Inscriptions from the Stele of Mount Yi

After Xu Xuan Chinese

Not on view

In 219 B.C., on the first of many inspection tours of his vast empire, the First Emperor of Qin visited Mount Yi. He ordered that a stele be erected there, and calligraphed with a text in the newly standardized script. The text praises the emperor for bringing peace to the world by defeating Qin’s six rival states and unifying them under his rule. Although the stele was destroyed by fire during the Tang dynasty (618–907), the inscription was passed down by scholars; the present rubbings were taken from a stele that dates from the tenth century A.D. While the calligraphic style is of that era, the balanced structure and relatively uniform size of the characters derive from the seal script established by the Qin, echoing the glorious tradition of this mighty but short-lived state.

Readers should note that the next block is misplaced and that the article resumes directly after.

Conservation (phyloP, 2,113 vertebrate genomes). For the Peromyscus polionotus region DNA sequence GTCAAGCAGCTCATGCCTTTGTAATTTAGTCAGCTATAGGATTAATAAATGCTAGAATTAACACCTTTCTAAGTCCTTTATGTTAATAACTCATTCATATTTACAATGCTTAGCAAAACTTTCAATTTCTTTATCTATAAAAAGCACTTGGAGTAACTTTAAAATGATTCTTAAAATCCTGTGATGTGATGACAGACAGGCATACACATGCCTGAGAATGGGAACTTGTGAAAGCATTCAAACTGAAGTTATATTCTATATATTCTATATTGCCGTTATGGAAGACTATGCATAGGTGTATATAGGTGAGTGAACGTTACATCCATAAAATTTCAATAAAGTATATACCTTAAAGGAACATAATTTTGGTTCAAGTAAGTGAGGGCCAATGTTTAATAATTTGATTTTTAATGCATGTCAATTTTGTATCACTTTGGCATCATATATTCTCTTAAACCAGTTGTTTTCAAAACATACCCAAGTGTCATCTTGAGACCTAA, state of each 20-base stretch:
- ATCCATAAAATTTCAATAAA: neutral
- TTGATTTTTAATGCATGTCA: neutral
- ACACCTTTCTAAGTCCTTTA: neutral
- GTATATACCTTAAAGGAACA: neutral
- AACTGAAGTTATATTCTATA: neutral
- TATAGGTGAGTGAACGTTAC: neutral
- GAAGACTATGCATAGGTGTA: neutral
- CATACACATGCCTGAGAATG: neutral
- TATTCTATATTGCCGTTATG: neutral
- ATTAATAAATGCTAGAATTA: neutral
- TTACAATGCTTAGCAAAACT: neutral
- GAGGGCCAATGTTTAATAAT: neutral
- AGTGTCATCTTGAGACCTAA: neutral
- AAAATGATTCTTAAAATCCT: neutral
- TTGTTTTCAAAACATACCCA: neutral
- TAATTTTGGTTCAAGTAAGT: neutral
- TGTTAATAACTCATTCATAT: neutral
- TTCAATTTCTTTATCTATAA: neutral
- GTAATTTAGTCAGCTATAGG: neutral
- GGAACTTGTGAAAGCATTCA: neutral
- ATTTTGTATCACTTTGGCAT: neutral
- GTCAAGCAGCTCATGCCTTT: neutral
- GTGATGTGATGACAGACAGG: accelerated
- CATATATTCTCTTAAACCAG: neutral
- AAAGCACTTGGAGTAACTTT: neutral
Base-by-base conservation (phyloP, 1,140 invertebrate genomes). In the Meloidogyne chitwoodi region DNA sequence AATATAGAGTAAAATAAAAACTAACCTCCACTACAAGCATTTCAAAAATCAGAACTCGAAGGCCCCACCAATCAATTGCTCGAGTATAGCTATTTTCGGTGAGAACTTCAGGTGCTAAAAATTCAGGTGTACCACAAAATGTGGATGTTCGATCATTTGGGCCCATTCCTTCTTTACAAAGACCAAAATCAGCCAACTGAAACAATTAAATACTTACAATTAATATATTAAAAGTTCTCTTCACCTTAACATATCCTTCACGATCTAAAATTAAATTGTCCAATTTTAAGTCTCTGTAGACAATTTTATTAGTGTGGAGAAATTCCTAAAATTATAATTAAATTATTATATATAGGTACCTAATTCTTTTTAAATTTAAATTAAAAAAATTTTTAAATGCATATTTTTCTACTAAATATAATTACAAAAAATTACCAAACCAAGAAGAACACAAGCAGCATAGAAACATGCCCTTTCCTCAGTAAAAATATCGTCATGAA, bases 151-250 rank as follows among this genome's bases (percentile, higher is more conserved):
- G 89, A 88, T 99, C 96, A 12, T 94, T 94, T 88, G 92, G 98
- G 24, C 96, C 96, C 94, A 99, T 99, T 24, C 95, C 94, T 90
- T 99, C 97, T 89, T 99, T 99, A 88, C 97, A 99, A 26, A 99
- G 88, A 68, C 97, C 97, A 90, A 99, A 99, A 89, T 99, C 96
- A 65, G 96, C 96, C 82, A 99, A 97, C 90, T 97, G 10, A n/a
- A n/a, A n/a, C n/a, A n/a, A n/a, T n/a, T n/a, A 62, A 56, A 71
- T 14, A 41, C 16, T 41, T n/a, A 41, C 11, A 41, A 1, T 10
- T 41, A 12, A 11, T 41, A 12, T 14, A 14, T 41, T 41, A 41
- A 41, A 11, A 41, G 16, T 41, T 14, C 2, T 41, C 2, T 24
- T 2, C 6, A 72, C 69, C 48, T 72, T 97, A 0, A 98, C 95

#203. Stele on Mount Yi, Shandong

Inscriptions from the Stele of Mount Yi, After Xu Xuan (Chinese, 916–991), Modern rubbings; ink on paper, China

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